"I realize this sounds cruel to you, but the more chemotherapy you are given, the sooner you will die.  You see,the anticancer drug kills not only cancer cells in your body , but destroys even healthy cells. It cannot distinguish between a cancerous cell and a healthy cell.  As a result healthy cells are destroyed.  Your body loses its immune ability and death results soon afterward.

"The anticancer drug is generally successful when only a small part of the body has been affected by cancer.  But your case isa completely different situation because the cancer has spread throughout your body.
"I don't recommend chemotherapy because it is too hard on patients. The side effects are too strong and counteract what the chemotherapy is designed to do.  I suggest that you should consider an alternative measure."

Objecting to my recommendations, she said, "It doesn't matter to me what the painful side effects are from the anticancer drug, because I have to get well so that I can take care of my husband! That is why I will keep trying to fight the cancer !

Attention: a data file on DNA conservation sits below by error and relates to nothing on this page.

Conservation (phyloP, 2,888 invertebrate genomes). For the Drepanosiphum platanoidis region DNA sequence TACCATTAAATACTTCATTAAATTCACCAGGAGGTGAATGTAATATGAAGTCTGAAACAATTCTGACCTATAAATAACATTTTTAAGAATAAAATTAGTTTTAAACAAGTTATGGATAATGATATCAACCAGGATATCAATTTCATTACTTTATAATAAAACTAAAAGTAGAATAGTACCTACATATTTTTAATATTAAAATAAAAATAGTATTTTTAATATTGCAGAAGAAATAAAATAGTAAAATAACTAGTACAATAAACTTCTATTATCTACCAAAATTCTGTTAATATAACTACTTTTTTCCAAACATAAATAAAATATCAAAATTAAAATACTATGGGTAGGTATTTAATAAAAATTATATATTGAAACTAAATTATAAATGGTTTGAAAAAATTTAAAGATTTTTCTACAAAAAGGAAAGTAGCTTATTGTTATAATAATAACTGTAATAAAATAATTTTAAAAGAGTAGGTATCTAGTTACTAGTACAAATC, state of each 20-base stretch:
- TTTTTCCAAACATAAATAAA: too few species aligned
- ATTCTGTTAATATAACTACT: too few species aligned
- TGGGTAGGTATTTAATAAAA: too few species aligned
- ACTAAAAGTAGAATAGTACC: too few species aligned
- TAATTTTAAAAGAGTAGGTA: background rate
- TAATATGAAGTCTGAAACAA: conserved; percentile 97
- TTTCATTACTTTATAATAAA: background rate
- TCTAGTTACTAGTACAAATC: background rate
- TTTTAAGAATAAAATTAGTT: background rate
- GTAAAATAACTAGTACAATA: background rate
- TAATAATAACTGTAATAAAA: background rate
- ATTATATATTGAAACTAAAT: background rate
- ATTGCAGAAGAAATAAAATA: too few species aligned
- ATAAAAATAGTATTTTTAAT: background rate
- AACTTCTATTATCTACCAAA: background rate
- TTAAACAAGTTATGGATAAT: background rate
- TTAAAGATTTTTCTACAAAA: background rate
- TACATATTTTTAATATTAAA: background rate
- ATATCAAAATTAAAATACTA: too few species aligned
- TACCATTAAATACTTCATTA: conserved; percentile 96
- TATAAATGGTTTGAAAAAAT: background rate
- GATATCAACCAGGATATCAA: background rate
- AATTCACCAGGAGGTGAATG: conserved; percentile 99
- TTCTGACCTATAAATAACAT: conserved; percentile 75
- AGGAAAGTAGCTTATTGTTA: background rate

"Please admit me right now so that you can begin to help me!  If I go to the hospice, then I am surrendering myself to death.  I refuse to surrender my life until I know within my heart that I have no choice!"

"I know how difficult this must be for you and I do understand how you must feel, but right now our hospital is full. Even if there was something we could do for you, we don't have a bed for you at this time.  Please understand that although I wish I could , there is nothing that I can do to help you.  I am suggesting that you go home."